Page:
When I joined the Army, my mother got rid of everything. Fortunately, I married a collector. Her father would take her to auctions where she learned to collect. The first thing that we collected was blue Royal Lace depression glass and 1939 World’s Fair items. In the mid 1990s, we would set up at shows selling cookie jars, Holly Hobbie, and anything else that we could sell. We traveled through PA, NJ, Del and VA. At some point she observed that all you ever saw was Coke items. She said, “Why don’t we collect Pepsi-Cola stuff?” This was in 1997. We knew the difference between “dot” and “double dot” Pepsi. We found books on Pepsi collecting by Bob Stoddard and learned that there was a Pepsi-Cola Collectors Club, which we joined.
As of 2018, Bill and Delores have been married for 55 years and collecting Pepsi items for 30 years. They have been members of the PCCC for 22 years. They have attended 20 Pepsi Fests and 7 ECPC gather-ings. They have one daughter and two grand-kids, with both of the grandkids having attended several ECPC events. Delores’ favorite item are her Pepsi and Pete cookie jars, although she likes print ads and anything that catches her eye. Bill loves Pepsi bottles, especially pre-1930 bottles. Besides Pepsi, they collect Auto-motive items, tire ashtrays, etc.
I have been blessed with a wife who enjoys collecting and the hunt. It has paid off several times. Most notable, we were at a flea market and I saw a dealer setting his table. He laid down a cardboard Pepsi sign from 1952. It offered a teddy bear for $2.98 and 24 bottle caps. When I asked the price, he said $20.00. I replied, “Would you take $15.00?” He said NO. My wife had moved a couple booths ahead, so I told her to go back and look at the sign and see if she thought it worth $20. A short time later, she came back with the sign. She said, “You are not going to believe this.” When she asked the price, he said $15.00. She asked if he would take $10.00 and he said YES!
Collecting anything can be fun and educational. It can keep families together and you meet some of the neatest people. One thing that I had learned from collecting coins, always buy the best condition you can afford. Some collectors will collect any-thing Pepsi while others narrow their collections to paper items or bottles or signs or even patches. They never buy thinking of what I can sell it for. They collect for the love of collecting, learning or genetic.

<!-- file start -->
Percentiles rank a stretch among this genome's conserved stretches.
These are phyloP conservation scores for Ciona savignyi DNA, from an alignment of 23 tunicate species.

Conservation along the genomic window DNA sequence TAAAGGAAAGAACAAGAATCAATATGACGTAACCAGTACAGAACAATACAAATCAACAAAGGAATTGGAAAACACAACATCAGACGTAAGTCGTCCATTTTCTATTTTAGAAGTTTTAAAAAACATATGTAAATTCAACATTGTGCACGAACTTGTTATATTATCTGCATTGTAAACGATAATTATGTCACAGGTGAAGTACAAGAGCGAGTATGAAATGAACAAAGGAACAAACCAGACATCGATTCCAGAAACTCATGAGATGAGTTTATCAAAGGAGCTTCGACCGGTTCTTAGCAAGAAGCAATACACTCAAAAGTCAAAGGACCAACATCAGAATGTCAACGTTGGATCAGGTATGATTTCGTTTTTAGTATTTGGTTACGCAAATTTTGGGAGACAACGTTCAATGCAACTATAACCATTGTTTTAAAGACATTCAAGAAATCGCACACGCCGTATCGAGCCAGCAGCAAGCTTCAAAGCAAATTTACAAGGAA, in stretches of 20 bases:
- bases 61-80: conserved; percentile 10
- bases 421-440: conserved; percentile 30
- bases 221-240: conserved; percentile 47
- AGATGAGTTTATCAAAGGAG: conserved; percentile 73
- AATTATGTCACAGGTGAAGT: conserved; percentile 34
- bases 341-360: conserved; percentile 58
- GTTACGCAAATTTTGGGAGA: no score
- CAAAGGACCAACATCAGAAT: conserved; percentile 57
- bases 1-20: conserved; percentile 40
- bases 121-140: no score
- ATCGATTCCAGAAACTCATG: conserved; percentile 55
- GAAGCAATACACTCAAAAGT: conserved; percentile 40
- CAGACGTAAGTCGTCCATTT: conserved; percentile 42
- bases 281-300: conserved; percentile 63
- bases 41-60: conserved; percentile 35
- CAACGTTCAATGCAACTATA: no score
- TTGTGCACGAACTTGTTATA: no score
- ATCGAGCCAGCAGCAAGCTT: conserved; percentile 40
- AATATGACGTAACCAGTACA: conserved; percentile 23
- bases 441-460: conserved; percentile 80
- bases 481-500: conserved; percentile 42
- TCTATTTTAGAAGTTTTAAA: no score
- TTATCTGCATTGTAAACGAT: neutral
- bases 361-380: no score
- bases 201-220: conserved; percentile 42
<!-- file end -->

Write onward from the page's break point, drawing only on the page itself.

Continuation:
From an early age, I collected many things from bottle caps to empty shells collected at a nearby police range. I collected coins and built car models (some of which won trophies).
What makes a collector? Is it genetic or is it learned? Neither of my parents collected, but my grandpop (on my mother’s side) taught himself to repair clocks and had several clocks throughout our house. The best part was the bedroom filled with wall clocks. From time to time he would take me “dump digging” and in to junk shops.
Another time, she found a Pepsi sled in a booth that had auto-motive items in a mall. When she likes “neat stuff”, I lean to-wards bottles and related items. I am always looking for old and odd bottles. The oldest one is from New Bern, N.C. This is one of the first Pepsi bottles from 1905, only seven years after Pepsi was started. Rare bottles can often be found cheap because deal-ers think only Coke bottles are worth anything. I was able to pick up a 16 oz. green bottle from 1983 for $15.00 that Jim Ayers has listed in his second book for $300. I also found a dark brown bottle from the same period that is not in the book. Jim Ayers has written two books on collecting Pepsi bottles which are a must for anyone who collects Pepsi bottles.
Once, I was asked if I thought I would be able to recover what I had spent on collecting Pepsi? I noticed that the question came from a guy displaying several tattoos on his arms and neck. I then asked him if he could recover the money he had spent on his tattoos?
Delores & Bill Evens